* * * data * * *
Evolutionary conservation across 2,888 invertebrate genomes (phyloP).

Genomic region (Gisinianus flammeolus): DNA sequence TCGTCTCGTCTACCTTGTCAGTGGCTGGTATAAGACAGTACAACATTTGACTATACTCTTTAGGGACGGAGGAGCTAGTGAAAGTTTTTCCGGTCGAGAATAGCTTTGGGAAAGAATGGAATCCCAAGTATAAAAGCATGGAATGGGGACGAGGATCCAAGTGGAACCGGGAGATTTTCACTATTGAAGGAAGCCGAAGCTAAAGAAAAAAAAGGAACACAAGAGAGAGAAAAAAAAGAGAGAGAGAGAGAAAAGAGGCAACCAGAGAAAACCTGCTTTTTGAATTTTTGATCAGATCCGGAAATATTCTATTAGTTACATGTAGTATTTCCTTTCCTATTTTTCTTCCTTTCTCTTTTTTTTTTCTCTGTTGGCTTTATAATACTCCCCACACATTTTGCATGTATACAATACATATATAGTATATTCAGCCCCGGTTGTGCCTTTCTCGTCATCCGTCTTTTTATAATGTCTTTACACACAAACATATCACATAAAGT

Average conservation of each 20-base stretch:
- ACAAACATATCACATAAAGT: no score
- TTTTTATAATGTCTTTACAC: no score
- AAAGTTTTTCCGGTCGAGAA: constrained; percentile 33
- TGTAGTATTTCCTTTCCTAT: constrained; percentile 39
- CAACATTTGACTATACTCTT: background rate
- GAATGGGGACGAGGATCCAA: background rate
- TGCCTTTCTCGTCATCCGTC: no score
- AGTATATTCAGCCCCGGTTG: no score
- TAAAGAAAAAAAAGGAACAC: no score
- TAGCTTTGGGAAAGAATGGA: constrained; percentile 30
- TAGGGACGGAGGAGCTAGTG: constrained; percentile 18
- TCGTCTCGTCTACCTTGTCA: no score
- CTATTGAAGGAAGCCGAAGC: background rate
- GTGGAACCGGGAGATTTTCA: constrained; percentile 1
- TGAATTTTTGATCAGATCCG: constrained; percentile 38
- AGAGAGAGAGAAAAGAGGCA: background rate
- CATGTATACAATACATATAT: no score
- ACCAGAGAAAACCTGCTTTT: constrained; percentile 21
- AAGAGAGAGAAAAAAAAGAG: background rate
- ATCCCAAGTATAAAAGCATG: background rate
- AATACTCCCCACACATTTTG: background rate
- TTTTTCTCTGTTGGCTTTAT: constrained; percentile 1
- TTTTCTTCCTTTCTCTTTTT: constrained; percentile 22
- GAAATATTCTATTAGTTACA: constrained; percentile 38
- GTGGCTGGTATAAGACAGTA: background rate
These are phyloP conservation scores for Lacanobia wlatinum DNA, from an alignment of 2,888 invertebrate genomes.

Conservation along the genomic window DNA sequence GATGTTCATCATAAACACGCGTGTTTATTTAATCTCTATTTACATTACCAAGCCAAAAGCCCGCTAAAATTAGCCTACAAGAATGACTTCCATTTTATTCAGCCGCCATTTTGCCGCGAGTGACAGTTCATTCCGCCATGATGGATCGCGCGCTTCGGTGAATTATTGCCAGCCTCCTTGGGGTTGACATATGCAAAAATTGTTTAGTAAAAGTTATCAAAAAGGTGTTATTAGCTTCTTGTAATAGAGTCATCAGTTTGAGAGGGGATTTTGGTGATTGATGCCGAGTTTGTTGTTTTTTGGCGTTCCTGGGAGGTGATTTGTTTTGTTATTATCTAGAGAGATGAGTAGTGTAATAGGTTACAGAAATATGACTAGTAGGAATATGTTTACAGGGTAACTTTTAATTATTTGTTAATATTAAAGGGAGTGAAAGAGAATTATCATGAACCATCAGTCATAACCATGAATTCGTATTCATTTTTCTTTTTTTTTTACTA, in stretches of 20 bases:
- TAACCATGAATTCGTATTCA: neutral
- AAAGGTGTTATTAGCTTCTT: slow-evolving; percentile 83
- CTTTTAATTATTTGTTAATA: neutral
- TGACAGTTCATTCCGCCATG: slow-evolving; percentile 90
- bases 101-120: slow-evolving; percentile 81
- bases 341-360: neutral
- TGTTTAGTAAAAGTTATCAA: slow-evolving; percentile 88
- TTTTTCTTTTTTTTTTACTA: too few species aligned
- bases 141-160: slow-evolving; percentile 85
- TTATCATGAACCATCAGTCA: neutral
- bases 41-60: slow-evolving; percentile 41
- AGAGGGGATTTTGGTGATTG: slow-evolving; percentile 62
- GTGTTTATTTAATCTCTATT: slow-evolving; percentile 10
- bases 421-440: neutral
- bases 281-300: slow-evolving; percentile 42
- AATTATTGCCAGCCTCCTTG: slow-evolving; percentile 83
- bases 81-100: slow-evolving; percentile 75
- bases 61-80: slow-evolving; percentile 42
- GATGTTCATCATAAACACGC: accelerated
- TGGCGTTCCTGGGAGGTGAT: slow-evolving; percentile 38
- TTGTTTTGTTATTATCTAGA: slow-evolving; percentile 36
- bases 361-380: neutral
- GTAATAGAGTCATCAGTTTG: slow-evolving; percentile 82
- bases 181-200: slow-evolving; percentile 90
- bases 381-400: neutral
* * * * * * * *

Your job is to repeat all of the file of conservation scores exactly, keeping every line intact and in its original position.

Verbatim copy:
Evolutionary conservation across 2,888 invertebrate genomes (phyloP).

Genomic region (Gisinianus flammeolus): DNA sequence TCGTCTCGTCTACCTTGTCAGTGGCTGGTATAAGACAGTACAACATTTGACTATACTCTTTAGGGACGGAGGAGCTAGTGAAAGTTTTTCCGGTCGAGAATAGCTTTGGGAAAGAATGGAATCCCAAGTATAAAAGCATGGAATGGGGACGAGGATCCAAGTGGAACCGGGAGATTTTCACTATTGAAGGAAGCCGAAGCTAAAGAAAAAAAAGGAACACAAGAGAGAGAAAAAAAAGAGAGAGAGAGAGAAAAGAGGCAACCAGAGAAAACCTGCTTTTTGAATTTTTGATCAGATCCGGAAATATTCTATTAGTTACATGTAGTATTTCCTTTCCTATTTTTCTTCCTTTCTCTTTTTTTTTTCTCTGTTGGCTTTATAATACTCCCCACACATTTTGCATGTATACAATACATATATAGTATATTCAGCCCCGGTTGTGCCTTTCTCGTCATCCGTCTTTTTATAATGTCTTTACACACAAACATATCACATAAAGT

Average conservation of each 20-base stretch:
- ACAAACATATCACATAAAGT: no score
- TTTTTATAATGTCTTTACAC: no score
- AAAGTTTTTCCGGTCGAGAA: constrained; percentile 33
- TGTAGTATTTCCTTTCCTAT: constrained; percentile 39
- CAACATTTGACTATACTCTT: background rate
- GAATGGGGACGAGGATCCAA: background rate
- TGCCTTTCTCGTCATCCGTC: no score
- AGTATATTCAGCCCCGGTTG: no score
- TAAAGAAAAAAAAGGAACAC: no score
- TAGCTTTGGGAAAGAATGGA: constrained; percentile 30
- TAGGGACGGAGGAGCTAGTG: constrained; percentile 18
- TCGTCTCGTCTACCTTGTCA: no score
- CTATTGAAGGAAGCCGAAGC: background rate
- GTGGAACCGGGAGATTTTCA: constrained; percentile 1
- TGAATTTTTGATCAGATCCG: constrained; percentile 38
- AGAGAGAGAGAAAAGAGGCA: background rate
- CATGTATACAATACATATAT: no score
- ACCAGAGAAAACCTGCTTTT: constrained; percentile 21
- AAGAGAGAGAAAAAAAAGAG: background rate
- ATCCCAAGTATAAAAGCATG: background rate
- AATACTCCCCACACATTTTG: background rate
- TTTTTCTCTGTTGGCTTTAT: constrained; percentile 1
- TTTTCTTCCTTTCTCTTTTT: constrained; percentile 22
- GAAATATTCTATTAGTTACA: constrained; percentile 38
- GTGGCTGGTATAAGACAGTA: background rate
These are phyloP conservation scores for Lacanobia wlatinum DNA, from an alignment of 2,888 invertebrate genomes.

Conservation along the genomic window DNA sequence GATGTTCATCATAAACACGCGTGTTTATTTAATCTCTATTTACATTACCAAGCCAAAAGCCCGCTAAAATTAGCCTACAAGAATGACTTCCATTTTATTCAGCCGCCATTTTGCCGCGAGTGACAGTTCATTCCGCCATGATGGATCGCGCGCTTCGGTGAATTATTGCCAGCCTCCTTGGGGTTGACATATGCAAAAATTGTTTAGTAAAAGTTATCAAAAAGGTGTTATTAGCTTCTTGTAATAGAGTCATCAGTTTGAGAGGGGATTTTGGTGATTGATGCCGAGTTTGTTGTTTTTTGGCGTTCCTGGGAGGTGATTTGTTTTGTTATTATCTAGAGAGATGAGTAGTGTAATAGGTTACAGAAATATGACTAGTAGGAATATGTTTACAGGGTAACTTTTAATTATTTGTTAATATTAAAGGGAGTGAAAGAGAATTATCATGAACCATCAGTCATAACCATGAATTCGTATTCATTTTTCTTTTTTTTTTACTA, in stretches of 20 bases:
- TAACCATGAATTCGTATTCA: neutral
- AAAGGTGTTATTAGCTTCTT: slow-evolving; percentile 83
- CTTTTAATTATTTGTTAATA: neutral
- TGACAGTTCATTCCGCCATG: slow-evolving; percentile 90
- bases 101-120: slow-evolving; percentile 81
- bases 341-360: neutral
- TGTTTAGTAAAAGTTATCAA: slow-evolving; percentile 88
- TTTTTCTTTTTTTTTTACTA: too few species aligned
- bases 141-160: slow-evolving; percentile 85
- TTATCATGAACCATCAGTCA: neutral
- bases 41-60: slow-evolving; percentile 41
- AGAGGGGATTTTGGTGATTG: slow-evolving; percentile 62
- GTGTTTATTTAATCTCTATT: slow-evolving; percentile 10
- bases 421-440: neutral
- bases 281-300: slow-evolving; percentile 42
- AATTATTGCCAGCCTCCTTG: slow-evolving; percentile 83
- bases 81-100: slow-evolving; percentile 75
- bases 61-80: slow-evolving; percentile 42
- GATGTTCATCATAAACACGC: accelerated
- TGGCGTTCCTGGGAGGTGAT: slow-evolving; percentile 38
- TTGTTTTGTTATTATCTAGA: slow-evolving; percentile 36
- bases 361-380: neutral
- GTAATAGAGTCATCAGTTTG: slow-evolving; percentile 82
- bases 181-200: slow-evolving; percentile 90
- bases 381-400: neutral